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Simplified Generation of High-Angular-Momentum Light Beams

Inherent properties of a WGM resonator and optical fiber are exploited. NASA’s Jet Propulsion Laboratory, Pasadena, California A simplified method of generating a beam of light having a relatively high value of angular momentum (see figure) involves the use of a compact apparatus consisting mainly of a laser, a whispering-gallery-mode (WGM) resonator, and optical fibers. The method also can be used to generate a Bessel beam. (“Bessel beam” denotes a member of a class of non-diffracting beams, so named because their amplitudes are proportional to Bessel functions of the radii from their central axes. High-order Bessel beams can have high values of angular momentum.)

Posted in: Photonics, Briefs, ptb catchall, Tech Briefs, Photonics

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Complex Type-II Interband Cascade MQW Photodetectors

Multiple active subregions, each optimized for a different color, would enable multicolor operation. NASA’s Jet Propulsion Laboratory, Pasadena, California Multiple-quantum-well (MQW) photodetectors of a proposed type would contain active regions comprising multiple superlattice subregions. These devices would have complex structures: The superlattice of each subregion would be designed for enhanced absorption of photons in a desired wavelength band (typically in the infrared) and multiple subregions of different design would be cascaded for multicolor operation.

Posted in: Photonics, Briefs, ptb catchall, Tech Briefs, Photonics

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Interferometric Quantum-Nondemolition Single-Photon Detectors

These detectors would function independently of frequency. NASA’s Jet Propulsion Laboratory, Pasadena, California Two interferometric quantum-nondemolition (QND) devices have been proposed: (1) a polarization-independent device and (2) a polarization-preserving device. The prolarization-independent device works on an input state of up to two photons, whereas the polarization-preserving device works on a superposition of vacuum and single-photon states. The overall function of the device would be to probabilistically generate a unique detector output only when its input electromagnetic mode was populated by a single photon, in which case its output mode would also be populated by a single photon.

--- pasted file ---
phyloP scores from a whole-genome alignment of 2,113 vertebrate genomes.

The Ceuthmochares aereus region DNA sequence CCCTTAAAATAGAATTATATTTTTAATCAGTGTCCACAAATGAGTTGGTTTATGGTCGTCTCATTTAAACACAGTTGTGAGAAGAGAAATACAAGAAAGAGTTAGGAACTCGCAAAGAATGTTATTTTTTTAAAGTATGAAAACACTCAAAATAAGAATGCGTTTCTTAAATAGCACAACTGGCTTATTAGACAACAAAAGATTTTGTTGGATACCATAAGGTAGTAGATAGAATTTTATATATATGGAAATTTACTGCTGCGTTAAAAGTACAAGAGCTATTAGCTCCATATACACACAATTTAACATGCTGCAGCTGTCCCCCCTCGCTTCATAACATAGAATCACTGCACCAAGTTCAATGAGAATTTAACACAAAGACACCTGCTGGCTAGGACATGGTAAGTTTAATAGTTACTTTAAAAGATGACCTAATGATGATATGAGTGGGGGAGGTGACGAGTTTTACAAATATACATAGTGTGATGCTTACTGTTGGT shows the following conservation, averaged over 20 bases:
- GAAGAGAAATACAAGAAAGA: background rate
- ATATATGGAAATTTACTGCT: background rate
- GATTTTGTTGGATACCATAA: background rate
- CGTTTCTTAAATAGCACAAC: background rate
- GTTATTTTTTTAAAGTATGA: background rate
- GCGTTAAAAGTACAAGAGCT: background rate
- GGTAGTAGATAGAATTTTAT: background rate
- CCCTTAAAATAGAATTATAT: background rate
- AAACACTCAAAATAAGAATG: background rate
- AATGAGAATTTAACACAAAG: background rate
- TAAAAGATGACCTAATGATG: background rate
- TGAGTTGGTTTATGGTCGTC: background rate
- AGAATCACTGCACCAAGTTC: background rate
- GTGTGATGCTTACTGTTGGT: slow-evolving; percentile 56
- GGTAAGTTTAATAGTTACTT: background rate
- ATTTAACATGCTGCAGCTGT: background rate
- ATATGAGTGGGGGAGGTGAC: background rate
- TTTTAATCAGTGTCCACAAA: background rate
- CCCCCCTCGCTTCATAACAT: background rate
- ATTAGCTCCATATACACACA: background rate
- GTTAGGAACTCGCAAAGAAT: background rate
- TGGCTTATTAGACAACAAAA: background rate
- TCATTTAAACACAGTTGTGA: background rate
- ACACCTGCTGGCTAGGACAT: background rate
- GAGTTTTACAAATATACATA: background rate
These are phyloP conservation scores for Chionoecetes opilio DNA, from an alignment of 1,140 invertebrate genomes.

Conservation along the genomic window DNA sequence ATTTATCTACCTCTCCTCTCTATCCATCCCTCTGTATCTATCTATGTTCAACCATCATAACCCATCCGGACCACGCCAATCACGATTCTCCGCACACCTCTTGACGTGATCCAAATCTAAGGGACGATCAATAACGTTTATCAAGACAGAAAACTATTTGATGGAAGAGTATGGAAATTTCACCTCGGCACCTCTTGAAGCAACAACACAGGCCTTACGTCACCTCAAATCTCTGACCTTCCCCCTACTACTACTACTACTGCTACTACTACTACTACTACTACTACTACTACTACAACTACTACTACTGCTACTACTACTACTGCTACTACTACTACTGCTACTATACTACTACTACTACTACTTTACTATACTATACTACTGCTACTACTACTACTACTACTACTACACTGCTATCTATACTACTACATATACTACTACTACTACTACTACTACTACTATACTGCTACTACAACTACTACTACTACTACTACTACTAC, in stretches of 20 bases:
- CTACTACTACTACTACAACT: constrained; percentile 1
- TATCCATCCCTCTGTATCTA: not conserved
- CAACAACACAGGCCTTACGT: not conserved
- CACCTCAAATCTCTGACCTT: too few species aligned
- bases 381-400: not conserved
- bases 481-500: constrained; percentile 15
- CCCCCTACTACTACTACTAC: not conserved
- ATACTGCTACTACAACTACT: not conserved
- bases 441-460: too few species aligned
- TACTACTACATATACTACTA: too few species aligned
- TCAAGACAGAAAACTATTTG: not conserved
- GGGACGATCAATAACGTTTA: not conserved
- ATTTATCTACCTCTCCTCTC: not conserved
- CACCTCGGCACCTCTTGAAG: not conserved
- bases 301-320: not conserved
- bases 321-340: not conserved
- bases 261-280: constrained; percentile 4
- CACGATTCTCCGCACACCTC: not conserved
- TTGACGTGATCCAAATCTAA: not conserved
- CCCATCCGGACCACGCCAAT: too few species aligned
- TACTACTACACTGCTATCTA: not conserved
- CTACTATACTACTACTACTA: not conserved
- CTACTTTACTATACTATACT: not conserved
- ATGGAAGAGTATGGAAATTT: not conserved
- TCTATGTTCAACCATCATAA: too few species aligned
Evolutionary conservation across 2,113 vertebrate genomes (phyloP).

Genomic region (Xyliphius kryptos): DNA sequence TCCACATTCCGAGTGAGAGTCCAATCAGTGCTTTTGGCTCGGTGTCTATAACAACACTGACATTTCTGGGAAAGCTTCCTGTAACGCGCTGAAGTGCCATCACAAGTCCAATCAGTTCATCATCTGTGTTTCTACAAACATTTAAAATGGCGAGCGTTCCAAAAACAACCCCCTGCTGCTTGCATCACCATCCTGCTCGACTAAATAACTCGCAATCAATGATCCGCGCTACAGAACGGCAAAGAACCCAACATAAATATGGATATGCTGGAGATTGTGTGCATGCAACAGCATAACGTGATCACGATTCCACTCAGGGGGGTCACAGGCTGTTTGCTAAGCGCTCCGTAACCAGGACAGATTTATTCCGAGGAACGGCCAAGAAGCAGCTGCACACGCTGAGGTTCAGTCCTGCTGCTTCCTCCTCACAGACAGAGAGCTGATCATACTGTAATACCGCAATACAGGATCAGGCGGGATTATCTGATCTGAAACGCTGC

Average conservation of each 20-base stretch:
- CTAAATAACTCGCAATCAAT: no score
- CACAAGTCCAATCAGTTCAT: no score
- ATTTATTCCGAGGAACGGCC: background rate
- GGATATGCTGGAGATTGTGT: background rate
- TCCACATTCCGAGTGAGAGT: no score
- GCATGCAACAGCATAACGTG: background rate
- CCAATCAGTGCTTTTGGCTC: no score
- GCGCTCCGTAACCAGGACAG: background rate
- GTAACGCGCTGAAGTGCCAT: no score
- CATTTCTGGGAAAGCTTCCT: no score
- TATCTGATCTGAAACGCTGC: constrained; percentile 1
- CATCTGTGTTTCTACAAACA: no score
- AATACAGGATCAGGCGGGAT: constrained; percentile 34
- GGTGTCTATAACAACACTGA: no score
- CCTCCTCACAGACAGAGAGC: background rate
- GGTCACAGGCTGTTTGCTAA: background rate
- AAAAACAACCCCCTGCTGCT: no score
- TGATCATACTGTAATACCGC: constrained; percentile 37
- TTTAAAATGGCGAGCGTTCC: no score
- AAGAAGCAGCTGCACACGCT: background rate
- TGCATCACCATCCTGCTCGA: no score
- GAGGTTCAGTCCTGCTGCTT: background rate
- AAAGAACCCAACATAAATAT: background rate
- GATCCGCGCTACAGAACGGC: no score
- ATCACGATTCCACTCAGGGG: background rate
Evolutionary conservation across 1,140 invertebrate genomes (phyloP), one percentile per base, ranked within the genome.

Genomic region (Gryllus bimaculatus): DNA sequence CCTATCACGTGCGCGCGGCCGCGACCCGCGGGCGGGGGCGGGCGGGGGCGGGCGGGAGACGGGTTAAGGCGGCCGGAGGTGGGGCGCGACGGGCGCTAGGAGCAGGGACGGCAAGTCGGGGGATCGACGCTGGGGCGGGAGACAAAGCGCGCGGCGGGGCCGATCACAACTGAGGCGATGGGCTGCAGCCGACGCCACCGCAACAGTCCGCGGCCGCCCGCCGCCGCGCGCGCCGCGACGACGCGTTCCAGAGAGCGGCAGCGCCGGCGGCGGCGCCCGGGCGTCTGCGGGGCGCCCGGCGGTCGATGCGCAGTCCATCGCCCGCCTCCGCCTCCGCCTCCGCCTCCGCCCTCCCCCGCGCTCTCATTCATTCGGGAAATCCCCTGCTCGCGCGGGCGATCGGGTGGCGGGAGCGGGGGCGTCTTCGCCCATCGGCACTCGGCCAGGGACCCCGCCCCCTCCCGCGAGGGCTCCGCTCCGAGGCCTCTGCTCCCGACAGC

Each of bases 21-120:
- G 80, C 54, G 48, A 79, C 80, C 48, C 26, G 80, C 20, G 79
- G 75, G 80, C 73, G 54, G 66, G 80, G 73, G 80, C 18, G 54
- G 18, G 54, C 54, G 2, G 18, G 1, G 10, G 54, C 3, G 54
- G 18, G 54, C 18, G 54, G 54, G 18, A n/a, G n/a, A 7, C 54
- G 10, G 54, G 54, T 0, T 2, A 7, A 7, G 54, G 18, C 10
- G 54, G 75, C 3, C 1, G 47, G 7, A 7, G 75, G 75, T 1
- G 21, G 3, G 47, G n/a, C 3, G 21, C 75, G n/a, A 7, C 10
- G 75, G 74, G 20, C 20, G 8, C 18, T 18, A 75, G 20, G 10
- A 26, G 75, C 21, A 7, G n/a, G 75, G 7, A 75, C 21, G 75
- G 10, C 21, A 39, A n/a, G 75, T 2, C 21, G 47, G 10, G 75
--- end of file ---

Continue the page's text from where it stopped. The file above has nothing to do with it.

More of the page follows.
Posted in: Photonics, Briefs, ptb catchall, Tech Briefs, Photonics

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Ring-Down Spectroscopy for Characterizing a CW Raman Laser

Parameters of operation can be obtained from a single ring-down scan. NASA’s Jet Propulsion Laboratory, Pasadena, California A relatively simple technique for characterizing an all-resonant intracavity continuous- wave (CW) solid-state Raman laser involves the use of ring-down spectroscopy. As used here, “characterizing” signifies determining such parameters as threshold pump power, Raman gain, conversion efficiency, and quality factors (Q values) of the pump and Stokes cavity modes.

Posted in: Photonics, Briefs, ptb catchall, Tech Briefs, Photonics

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Product of the Month: HPL Diodes, Bars, and Stacks

Intense, Ltd. (Glasgow, UK) released Hermes™, a family of High Power Laser (HPL) products. Included are single emitters, bars, conductively and micro-channel cooled bars, and stacks. The single emitters have wavelengths of 808 nm (up to 5 W), 940 nm (up to 7 W), and 980 nm (up to 7 W). The bars are at 808 nm and 940 nm (both up to 100 W), while the conductively cooled bars are 808 nm (up to 60 W) and the micro-channel cooled bars are 808 nm (up to 100 W). The stack is 808 nm (up to 805 W). The devices operate in both continuous-wave and quasi-continuous-wave modes. The line is designed for use in industrial, medical, defense, and aerospace applications.

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Dichroic Filter

Patterned dichroic filters from Deposition Sciences, Inc. (Santa Rosa, CA) operate over a wide range of wavelengths, from near ultraviolet to infrared. Able to be applied in a variety of substrates in multiple shapes and sizes, the filters maintain stability in extreme temperatures and conditions. Additionally, they may be applied to wafer substrates up to 100 mm in diameter in materials such as glass, silicon, sapphire, and fused silica. Coatings are applied on a single substrate with dimensions down to 100 microns, an accuracy of ±1 micron, and feature placement accuracy of ±5 microns. Applications include optoelectronic and opto-mechanical devices, satellites, and aircraft.

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Laser-Scanning Probe

Laser Design (Minneapolis, MN) released the SLP-2000 3D laser-scanning probe with an extra-long-laser line (8") and standard dual CMOS receptors. The device captures 50,000 to 75,000 points per second. The probe is integrated with Surveyor Scan Control software and Surveyor 3D scanning systems, and can be used interchangeably with portable Faro CMMs, traditional CMMs, and the Surveyor DS, CS, DT, and TS-Series 3D laser-scanning systems. The probe weighs less than one pound.

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